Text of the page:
Thank you to my lovely mom Frieda for sharing with us today:
On the last day of classes one of the students from my college English composition class stopped by to tell me he had enjoyed the semester in my class. He presented me with a gift, a small stuffed animal of dubious identity.
“It’s supposed to be a horse,” he said, “but my mom says it looks like a squirrel. I wanted to give you a horse.”
“Thank you so much! . . . But why did you especially want to give me a horse?”
“Because you told us lots of horse stories,” he answered.
I was totally puzzled, as I wouldn’t expect anyone to ever think of horses in connection with me. But as I thought about it, I guess I had told a few stories that had to do with horses.
The thing is, my husband was practically born riding horses. His mother told about seeing him when he was two years old hugging the back leg of a horse which was known to kick anyone who got behind him. She was horrified, but the horse seemed to be fine with the baby hanging on his leg. Hal has always told me about his dad keeping him home from school when he was in first grade to help with roundup. I think he owned at least one horse all his life except for the years we were in Central America and Mexico. He hasn’t ridden since his last heart attack, and just recently gave away his last horse.
My experiences with horses have been very limited and not pleasant. When I was about eight years old in Dallas, a friend of my parents took my sister and brother and me to ride Shetland ponies. The ponies walked in a circle in a ring made of unplaned boards. The proprietor at first objected that I was older than the allowed age because I was tall, but reluctantly let me ride. Evidently the pony also objected to me—he walked along scraping my leg against the rough boards until I cried to get off.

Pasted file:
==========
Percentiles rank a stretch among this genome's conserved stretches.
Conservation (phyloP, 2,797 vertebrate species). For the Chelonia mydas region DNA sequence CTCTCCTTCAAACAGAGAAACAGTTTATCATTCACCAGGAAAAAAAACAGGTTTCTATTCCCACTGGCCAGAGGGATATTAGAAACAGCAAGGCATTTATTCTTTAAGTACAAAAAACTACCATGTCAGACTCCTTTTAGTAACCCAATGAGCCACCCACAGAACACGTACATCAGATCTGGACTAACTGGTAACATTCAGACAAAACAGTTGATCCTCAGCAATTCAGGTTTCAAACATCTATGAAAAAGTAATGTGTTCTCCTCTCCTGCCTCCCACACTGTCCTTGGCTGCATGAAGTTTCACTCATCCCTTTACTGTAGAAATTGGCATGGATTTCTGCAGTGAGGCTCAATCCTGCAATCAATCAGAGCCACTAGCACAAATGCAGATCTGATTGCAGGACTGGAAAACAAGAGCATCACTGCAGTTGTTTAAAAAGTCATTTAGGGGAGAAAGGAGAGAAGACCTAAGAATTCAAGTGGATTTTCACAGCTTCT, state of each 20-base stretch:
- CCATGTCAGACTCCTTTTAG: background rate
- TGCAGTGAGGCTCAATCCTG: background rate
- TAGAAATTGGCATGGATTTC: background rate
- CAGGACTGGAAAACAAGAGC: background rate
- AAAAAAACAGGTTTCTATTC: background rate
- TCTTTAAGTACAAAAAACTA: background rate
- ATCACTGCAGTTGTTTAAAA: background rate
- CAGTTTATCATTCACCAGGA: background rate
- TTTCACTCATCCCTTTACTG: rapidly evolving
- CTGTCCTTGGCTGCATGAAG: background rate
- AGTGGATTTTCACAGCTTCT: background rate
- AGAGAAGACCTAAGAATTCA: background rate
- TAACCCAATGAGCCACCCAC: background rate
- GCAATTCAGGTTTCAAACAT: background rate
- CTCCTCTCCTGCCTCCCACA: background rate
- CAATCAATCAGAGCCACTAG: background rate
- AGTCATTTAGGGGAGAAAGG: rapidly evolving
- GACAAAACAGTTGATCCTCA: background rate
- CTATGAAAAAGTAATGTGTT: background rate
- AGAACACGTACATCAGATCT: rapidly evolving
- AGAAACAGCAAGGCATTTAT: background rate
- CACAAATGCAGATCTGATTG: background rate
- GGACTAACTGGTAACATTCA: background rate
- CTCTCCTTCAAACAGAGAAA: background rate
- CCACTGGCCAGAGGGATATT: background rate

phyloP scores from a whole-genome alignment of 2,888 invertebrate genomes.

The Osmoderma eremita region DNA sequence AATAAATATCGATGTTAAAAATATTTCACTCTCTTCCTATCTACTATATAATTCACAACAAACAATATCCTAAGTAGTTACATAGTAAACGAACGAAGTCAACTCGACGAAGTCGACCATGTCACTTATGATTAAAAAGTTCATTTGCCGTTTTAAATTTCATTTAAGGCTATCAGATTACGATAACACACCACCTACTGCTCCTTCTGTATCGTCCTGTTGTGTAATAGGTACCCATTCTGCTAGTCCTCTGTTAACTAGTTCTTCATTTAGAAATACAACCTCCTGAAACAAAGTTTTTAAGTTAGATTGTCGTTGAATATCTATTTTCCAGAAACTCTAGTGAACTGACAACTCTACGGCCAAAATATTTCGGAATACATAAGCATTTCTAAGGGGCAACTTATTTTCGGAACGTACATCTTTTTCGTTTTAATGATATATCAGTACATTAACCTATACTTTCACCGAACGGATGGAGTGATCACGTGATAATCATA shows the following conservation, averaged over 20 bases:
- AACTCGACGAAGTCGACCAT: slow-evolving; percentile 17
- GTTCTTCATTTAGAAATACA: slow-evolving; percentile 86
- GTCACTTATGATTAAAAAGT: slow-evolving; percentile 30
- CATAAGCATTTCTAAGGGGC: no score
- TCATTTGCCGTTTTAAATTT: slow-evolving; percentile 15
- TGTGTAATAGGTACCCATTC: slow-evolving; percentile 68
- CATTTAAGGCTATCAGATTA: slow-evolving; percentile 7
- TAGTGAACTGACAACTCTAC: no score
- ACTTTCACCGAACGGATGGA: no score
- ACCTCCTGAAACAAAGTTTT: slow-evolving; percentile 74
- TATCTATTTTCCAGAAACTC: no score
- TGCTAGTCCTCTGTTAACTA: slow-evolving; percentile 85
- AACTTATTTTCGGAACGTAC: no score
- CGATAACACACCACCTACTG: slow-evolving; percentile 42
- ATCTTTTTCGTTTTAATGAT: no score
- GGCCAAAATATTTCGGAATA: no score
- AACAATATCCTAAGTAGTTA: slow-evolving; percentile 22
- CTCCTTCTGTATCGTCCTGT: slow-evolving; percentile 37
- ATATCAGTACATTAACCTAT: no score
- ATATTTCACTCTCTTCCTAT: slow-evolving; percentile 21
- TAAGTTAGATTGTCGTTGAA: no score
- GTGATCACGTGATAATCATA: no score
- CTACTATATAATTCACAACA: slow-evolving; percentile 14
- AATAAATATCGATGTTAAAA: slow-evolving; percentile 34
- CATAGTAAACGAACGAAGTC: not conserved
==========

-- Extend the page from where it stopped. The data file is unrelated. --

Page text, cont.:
When I was ten in Honduras, my family and I went with a church group on mule back to hold meetings in another village. My mule plodded slowly along in line with the others, and I began to think this wasn’t so bad. Then he decided to take off over a small embankment to get a drink from a stream below. I was in no danger, but I was terrified.
On our honeymoon, Hal took me to visit some friends of his who owned a ranch. I was talked into riding one of their quarter horses. It was in a big corral and riding looked easy. After all, the family’s six children, even the two-year-old, were all riding their own horses. I have a slight fear of heights, and the back of that horse felt a lot higher when I was on it than it looked from the ground. Besides that, instead of being in control, I was on an animal that had complete control over me. I was scared and embarrassed in equal proportions. It didn’t help that the little two-year-old girl kept begging them to quit leading her horse and let her ride alone, while I was begging someone to get me down. The lady of the ranch was an excellent horsewoman and had great appreciation for Hal because he was so knowledgeable about horses. I felt she looked on me with the utmost contempt and was disappointed in Hal for marrying such a sissy.
When we moved back to the States from Mexico, Hal was able to have some horses again. I thought they were beautiful out in the pasture and liked them just fine as long as the barbed wire fence was between them and me. That’s the extent of my personal horse experiences, but these are evidently the stories I told my students at one time or another.